Is there an opportunity for advancement at work that requires additional training or education outside of the office (and will this person help cover those costs)?
Or do they have experience working with other individuals who are similar to yourself--perhaps another woman or person of color--and could share some tips on navigating being part of underrepresented groups within organizations across industries?
Once again: Be clear about what exactly it is that interests/excites/motivates/challenges YOU!
Step #4 - Reach out to them and have an initial meeting
So, you've identified someone who could be a good career coach for you. Now it's time to contact them and have an initial conversation.
First, make sure you have the right contact information.
If they're someone who's known in the industry, then chances are high that they'll have a public-facing email address or social media account where they can be reached easily.
If not, then see if there are other ways of getting in touch with them (maybe through mutual friends).
Next, find out about their availability.
Are they busy during certain times of the day? Do they travel frequently for work or leisure? Is there anything else happening in their life right now (such as having kids) that would affect how much time they could dedicate to helping others learn new skills over email/texting/phone calls etc.?
It's important that both parties feel comfortable enough with each other so neither feels taken advantage of by agreeing upon one specific schedule while another might actually suit better!
Step #5 - Set the standard
As you're reaching out with your mentorship request, it's important to set the standard of what the mentoring relationship will be like both for you and the mentor. You need to respect each other's time and make sure you're both on the same page when it comes to how things are going to unfound.
Here are a few ways to do this;
Define the essentials, like your level of commitment, what sort of communication you expect, set goals, and allow space for questions.
Tell them what you're looking for. What do you need from your potential mentors? Do you want help with a specific project or issue? Are there skills that need sharpening? Are there aspects of your job that could use improvement but aren't necessarily part of your job description (such as time management)? Are you interested in meeting your potential mentor's connections?
Be honest about what kind of professional relationship works best for both parties involved--you might have different expectations from someone who's already in their field versus someone working out how they want to get into it!
Step #6 - Start with small tasks and build from there.
You may think you want a professional mentor who will help you with something big and important.
A change of career. A promotion. Launching a new product. Moving into a new market. Enhancing your leadership skills or professional development that will end up serving you for life.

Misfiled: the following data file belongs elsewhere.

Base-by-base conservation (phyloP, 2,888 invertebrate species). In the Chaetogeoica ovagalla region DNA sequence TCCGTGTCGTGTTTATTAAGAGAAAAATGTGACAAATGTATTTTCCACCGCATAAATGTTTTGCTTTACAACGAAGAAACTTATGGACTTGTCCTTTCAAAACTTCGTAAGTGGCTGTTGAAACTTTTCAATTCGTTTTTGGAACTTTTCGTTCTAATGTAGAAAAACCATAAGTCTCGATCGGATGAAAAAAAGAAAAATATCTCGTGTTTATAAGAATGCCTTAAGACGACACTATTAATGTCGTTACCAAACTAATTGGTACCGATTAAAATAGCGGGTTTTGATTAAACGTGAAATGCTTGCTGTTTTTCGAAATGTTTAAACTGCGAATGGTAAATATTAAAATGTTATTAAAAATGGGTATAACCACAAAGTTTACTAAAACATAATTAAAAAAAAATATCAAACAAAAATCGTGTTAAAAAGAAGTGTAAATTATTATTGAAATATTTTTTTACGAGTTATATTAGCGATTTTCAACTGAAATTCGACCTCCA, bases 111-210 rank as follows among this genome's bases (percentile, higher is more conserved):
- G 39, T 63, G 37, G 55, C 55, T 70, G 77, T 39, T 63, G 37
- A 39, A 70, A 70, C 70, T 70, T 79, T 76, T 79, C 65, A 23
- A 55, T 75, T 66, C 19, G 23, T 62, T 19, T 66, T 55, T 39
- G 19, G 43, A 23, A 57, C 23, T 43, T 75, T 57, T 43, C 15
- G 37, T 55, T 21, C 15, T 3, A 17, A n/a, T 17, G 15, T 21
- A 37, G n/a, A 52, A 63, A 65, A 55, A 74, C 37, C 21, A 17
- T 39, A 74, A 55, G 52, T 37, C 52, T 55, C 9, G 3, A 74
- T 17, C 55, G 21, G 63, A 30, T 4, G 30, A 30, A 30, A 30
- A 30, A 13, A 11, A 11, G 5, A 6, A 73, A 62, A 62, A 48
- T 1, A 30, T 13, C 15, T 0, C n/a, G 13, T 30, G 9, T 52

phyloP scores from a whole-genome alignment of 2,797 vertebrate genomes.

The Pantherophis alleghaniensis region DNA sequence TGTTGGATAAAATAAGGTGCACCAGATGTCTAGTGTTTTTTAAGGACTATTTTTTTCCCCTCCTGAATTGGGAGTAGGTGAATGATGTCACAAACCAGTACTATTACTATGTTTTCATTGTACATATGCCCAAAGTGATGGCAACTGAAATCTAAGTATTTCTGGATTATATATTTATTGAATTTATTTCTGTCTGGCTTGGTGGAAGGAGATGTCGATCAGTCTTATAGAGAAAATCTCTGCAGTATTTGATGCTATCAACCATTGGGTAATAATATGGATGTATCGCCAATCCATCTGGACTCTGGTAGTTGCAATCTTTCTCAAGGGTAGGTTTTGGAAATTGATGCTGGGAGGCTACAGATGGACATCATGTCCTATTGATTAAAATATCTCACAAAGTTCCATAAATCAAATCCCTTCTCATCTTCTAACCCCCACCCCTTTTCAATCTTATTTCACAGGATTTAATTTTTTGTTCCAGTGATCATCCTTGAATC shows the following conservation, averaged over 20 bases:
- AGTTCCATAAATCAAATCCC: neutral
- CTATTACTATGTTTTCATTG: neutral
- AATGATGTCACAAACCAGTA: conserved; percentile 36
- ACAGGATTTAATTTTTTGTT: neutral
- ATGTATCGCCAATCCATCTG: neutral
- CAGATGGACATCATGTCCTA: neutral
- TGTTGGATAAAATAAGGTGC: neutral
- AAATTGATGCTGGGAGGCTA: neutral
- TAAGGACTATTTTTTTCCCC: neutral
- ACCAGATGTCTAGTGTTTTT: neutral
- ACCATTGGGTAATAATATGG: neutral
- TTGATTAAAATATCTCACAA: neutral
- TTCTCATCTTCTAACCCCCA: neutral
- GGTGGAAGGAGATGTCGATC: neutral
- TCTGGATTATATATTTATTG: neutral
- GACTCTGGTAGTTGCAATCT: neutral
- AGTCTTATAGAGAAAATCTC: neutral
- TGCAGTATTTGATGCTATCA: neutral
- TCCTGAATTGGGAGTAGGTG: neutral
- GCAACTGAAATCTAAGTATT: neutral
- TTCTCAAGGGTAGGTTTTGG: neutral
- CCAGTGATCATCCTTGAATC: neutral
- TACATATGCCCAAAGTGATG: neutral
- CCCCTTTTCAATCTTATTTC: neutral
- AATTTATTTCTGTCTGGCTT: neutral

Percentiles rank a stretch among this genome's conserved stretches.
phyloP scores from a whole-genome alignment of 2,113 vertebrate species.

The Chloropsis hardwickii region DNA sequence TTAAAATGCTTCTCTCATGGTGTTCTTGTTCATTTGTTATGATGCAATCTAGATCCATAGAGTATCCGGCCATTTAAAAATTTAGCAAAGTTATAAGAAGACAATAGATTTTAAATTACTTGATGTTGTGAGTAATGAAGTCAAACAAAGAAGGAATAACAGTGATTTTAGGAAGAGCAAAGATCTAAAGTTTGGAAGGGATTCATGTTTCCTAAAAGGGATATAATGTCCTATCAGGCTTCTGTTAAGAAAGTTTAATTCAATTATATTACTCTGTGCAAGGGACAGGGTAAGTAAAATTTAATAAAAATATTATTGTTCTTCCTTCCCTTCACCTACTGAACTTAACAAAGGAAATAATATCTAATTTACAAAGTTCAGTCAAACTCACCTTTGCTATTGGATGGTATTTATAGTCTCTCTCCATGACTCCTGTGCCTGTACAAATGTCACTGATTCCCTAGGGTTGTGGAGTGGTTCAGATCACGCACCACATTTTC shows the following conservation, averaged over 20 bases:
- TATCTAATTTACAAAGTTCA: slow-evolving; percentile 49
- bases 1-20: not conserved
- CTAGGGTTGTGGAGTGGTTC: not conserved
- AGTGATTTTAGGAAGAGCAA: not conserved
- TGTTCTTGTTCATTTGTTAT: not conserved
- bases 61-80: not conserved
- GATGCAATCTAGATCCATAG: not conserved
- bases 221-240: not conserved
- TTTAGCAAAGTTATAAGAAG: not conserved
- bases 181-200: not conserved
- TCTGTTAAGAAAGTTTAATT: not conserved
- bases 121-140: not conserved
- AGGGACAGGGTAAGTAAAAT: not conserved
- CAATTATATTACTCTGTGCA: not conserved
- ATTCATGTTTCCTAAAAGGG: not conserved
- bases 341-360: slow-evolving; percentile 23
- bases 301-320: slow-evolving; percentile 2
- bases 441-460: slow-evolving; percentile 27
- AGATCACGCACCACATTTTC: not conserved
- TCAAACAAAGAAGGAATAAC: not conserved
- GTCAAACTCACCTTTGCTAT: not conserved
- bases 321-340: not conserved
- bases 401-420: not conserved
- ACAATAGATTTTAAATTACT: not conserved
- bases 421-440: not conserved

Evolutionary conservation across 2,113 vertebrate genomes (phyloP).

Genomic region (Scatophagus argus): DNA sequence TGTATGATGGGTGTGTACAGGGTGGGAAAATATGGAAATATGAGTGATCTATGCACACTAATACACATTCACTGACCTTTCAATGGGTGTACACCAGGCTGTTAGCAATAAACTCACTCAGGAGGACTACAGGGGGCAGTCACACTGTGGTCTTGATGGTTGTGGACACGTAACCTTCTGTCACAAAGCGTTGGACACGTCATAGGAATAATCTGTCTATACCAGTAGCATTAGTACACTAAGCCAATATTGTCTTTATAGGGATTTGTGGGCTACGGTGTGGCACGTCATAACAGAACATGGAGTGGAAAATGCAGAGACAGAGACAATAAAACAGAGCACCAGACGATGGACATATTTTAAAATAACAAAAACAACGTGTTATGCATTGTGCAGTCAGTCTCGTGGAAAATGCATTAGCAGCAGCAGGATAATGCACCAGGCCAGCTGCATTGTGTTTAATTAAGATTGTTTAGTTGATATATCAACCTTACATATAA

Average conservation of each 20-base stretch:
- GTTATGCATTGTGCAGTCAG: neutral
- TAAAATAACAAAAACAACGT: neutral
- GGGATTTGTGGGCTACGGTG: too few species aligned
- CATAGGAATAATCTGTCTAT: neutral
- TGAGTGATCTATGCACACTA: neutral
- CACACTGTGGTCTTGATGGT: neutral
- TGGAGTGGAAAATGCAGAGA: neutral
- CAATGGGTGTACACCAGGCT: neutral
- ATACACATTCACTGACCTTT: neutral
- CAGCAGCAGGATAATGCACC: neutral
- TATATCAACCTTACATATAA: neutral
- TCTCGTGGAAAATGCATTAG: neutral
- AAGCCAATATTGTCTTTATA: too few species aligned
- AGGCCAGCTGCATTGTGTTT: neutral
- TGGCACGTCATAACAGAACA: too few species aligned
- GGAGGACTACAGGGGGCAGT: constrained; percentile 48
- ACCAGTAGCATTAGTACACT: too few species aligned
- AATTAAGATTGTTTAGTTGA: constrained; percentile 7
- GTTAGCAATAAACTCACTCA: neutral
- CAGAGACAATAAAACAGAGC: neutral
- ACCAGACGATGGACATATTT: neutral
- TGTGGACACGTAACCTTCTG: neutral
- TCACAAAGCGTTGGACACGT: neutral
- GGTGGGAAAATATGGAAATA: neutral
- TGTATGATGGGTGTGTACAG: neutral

Okay, okay, these are big goals, and they're great to have, but when starting out with a mentor, it's important to take your time, start small, and then build things up.
A good mentor will always teach you to have patience.
The best way to get someone's attention is by asking for help on a small task they could easily do themselves but haven't had time or energy to complete yet.
One example of this could be asking your mentor if they would be willing to write an endorsement for your resume or LinkedIn profile.
This will show them that you are serious about getting ahead in your career path and show them that their time would not be wasted if they took on this project with you.
Another good idea is to ask them if there are any books or courses related to the field of work where they have expertise that might benefit someone like yourself (i.e., "I'm interested in learning more about X because Y").
Step #7 - Check in regularly and be honest
Once you've found a mentor, keeping in touch regularly is important.
After the first meeting, meeting with your mentor once or twice per month is ideal, but even if this isn't possible due to time constraints or other commitments, try to ensure you check in with them once every few weeks.
Be honest about how things are going for you - and don't be afraid to ask for feedback and advice! Sure, you and your mentor may be exceptionally busy, but always find time to follow up while still respecting the other person's time.
The perfect mentor should be able to give valuable insight into how they overcame similar obstacles in their own career (if they did) or what might have worked differently for them (if not). It's this level of self-awareness that will help you thrive.
Discussing your mentoring goals with your prospective mentor can help keep both the mentor and you motivated as well; having someone else involved will make it easier for both parties to stay on track toward reaching those goals.
If necessary, don't hesitate to ask for help along the way!
Mentorships can be a great way to advance along your career path, but only if you find the right mentor and approach them correctly.
There are many different types of mentors. Some are people who have been in your shoes before, who have done what you're trying to do now, and may even have taken on similar roles during their time at the company or organization.
Others might be industry experts or thought leaders who have established themselves as authorities on a particular topic or skill set (for example, social media marketing).
Regardless of their background or expertise level, there are some universal truths about how best to ask someone if they'd like to be your mentor:
Ultimately, however, it's important to remember that a mentor will help you reach your goals.
If you feel like a mentorship is right for you, then go ahead and reach out! But don't be discouraged if people turn down your mentoring request or don't answer at all - it happens all the time.
You just need to keep looking and reaching out to multiple mentors until someone agrees to work with you continuously. And this is how you'll find the best mentors and a great mentor for you.
Ready to find a willing mentor from the word "go?"